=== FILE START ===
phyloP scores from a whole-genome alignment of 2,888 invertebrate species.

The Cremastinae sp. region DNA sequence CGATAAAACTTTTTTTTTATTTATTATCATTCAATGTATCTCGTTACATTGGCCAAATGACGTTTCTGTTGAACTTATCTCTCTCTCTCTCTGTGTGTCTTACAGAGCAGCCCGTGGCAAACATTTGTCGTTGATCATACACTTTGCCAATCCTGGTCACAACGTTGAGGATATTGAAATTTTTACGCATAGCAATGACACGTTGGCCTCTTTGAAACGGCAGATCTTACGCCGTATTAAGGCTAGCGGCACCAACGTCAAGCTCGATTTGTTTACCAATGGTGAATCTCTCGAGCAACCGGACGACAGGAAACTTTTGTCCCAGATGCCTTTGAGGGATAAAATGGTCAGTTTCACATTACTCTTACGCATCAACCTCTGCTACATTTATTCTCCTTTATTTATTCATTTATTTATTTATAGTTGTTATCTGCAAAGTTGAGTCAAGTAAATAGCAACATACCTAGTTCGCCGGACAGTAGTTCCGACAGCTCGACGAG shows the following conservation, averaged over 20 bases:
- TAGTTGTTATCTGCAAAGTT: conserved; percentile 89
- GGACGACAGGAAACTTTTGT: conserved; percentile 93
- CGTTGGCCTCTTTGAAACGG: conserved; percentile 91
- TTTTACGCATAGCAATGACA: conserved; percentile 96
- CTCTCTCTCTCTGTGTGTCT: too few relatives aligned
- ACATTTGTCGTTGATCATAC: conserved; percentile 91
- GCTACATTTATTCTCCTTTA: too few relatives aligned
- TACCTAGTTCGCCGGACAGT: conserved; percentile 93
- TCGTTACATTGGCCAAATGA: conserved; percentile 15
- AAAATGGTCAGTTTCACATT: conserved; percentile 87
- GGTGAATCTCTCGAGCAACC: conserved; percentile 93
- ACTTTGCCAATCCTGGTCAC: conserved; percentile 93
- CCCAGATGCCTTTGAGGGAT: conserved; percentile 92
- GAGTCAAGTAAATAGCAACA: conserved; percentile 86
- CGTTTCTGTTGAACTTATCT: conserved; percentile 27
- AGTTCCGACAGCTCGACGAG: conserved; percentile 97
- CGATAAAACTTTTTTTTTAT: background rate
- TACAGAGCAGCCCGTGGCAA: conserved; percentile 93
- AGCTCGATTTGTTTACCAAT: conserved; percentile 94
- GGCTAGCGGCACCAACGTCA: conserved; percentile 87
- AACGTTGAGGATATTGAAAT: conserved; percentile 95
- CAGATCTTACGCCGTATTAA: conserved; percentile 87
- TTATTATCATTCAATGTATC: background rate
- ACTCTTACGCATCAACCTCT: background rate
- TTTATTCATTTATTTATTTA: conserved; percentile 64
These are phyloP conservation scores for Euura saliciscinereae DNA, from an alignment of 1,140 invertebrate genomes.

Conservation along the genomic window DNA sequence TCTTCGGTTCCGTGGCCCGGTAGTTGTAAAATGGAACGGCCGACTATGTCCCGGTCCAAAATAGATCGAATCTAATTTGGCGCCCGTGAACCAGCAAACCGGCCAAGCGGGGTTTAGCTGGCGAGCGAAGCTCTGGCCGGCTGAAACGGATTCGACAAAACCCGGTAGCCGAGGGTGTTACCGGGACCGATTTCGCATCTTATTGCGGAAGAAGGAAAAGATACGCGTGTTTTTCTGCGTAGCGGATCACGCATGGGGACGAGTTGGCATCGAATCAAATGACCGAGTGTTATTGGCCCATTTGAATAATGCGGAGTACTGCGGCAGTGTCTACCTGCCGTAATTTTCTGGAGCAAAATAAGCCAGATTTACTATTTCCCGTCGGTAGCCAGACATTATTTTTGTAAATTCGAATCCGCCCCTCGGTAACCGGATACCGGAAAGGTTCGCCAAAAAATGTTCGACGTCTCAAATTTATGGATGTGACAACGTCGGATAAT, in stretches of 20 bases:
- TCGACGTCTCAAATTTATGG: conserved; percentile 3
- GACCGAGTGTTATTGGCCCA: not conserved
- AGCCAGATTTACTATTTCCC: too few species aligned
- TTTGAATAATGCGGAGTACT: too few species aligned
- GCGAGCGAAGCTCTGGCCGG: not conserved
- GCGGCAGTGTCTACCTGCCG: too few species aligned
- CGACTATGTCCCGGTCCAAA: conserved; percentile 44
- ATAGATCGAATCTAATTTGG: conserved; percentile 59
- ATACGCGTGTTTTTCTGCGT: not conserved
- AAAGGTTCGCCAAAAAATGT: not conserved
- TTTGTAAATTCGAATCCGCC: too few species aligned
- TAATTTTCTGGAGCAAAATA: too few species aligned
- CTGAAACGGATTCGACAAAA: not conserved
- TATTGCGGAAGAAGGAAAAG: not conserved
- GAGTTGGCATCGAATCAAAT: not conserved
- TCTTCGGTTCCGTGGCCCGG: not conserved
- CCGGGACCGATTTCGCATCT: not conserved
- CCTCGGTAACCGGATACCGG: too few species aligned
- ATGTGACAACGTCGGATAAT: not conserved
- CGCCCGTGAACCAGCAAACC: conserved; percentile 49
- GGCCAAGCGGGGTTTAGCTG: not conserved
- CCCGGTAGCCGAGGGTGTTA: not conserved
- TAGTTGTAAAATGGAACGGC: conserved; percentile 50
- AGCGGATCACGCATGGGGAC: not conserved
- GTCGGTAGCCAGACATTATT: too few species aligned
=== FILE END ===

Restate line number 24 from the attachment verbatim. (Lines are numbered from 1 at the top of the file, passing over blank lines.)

- CAGATCTTACGCCGTATTAA: conserved; percentile 87